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Reports & Research

October 20, 2018
By Lewis First, MD, MS, and Editor in Chief of Pediatrics

Study Finds Hand Hygiene for Kids is Nothing to Sneeze At

With winter coming and children spending more and more time indoors playing together, spread of viral infections is certain to occur. Perhaps nowhere are the risks greater for such spread than in childcare centers where young children are in close contact with each other for most of the day. Given the many developmental benefits of a good childcare program, the risk of infection should not be a deterrent, especially if staff and in turn children are well trained in proper hand hygiene to lower the risk of infection.

But can one actually reduce the rate of infections in childcare centers with hand hygiene, and if so what type of hand hygiene (alcohol-based hand sanitizer versus soap and water) works best?

Authors Azor-Martinez et al. (10.1542/peds.2018-1245) opted to answer this question by performing a randomized cluster trial involving more than 900 children ages 0-3 years in 24 daycare centers in Spain.  The authors randomized the centers into three groups after childcare providers and parents in all centers in this study got an educational talk on hand hygiene.

One group was then taught by protocol handwashing using an alcohol-based hand sanitizer with the dispensers also sent home to be used under parental supervision. A second group got a regular soap dispenser and a protocol on soap and water handwashing to be done at the center and at home, and the third group was told to do routine hand washing.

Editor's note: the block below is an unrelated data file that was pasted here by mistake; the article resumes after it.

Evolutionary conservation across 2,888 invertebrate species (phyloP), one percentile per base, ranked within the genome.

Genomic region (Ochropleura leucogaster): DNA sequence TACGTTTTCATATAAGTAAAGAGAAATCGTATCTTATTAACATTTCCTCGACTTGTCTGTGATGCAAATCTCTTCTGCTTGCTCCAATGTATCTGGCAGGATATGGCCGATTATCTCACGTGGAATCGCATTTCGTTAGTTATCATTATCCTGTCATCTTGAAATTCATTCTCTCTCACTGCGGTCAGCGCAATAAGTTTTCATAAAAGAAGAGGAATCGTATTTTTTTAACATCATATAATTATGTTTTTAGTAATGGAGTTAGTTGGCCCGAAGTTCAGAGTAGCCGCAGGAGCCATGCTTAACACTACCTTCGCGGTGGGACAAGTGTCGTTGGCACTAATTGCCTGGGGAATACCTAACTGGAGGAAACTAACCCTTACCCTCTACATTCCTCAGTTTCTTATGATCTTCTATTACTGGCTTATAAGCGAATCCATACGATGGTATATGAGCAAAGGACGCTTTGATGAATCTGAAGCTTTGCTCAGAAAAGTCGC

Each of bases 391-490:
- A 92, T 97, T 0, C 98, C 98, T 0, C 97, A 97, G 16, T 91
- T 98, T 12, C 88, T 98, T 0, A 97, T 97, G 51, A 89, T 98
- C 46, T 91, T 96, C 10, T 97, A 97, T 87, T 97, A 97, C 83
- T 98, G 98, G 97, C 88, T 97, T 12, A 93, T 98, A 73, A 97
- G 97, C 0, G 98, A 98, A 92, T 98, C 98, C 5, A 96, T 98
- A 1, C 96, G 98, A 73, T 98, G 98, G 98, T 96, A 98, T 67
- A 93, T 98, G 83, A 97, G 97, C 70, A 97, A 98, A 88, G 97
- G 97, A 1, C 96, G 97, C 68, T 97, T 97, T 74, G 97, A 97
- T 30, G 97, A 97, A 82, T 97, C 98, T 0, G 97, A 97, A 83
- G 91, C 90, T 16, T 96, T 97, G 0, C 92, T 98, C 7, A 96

During an eight-month follow-up period, the investigators gathered data on the incidence of respiratory infections and numbers of days missed attending the childcare center. So what happened?

During the follow-up period, statistically fewer respiratory infections, days missed, and fewer antibiotic prescriptions were noted in the centers that used the hand-sanitizer protocol compared to the control group.  It is interesting to note that the centers that used the routine soap and water protocol had a higher risk of respiratory infections compared to the control group. Why is this?

The authors offer an explanation in their discussion of their findings that is well worth your linking to this study, given that there is much more to this study than briefly described in this blog.  We have to lend a hand, a clean hand, to the investigators for designing an alcohol-based hand sanitizer program that is quite generalizable to other centers and worth sharing with the centers in your community. If you want to see fewer acute visits for viral infections this winter, come clean and read this study to learn more.

Source: Pediatrics blog



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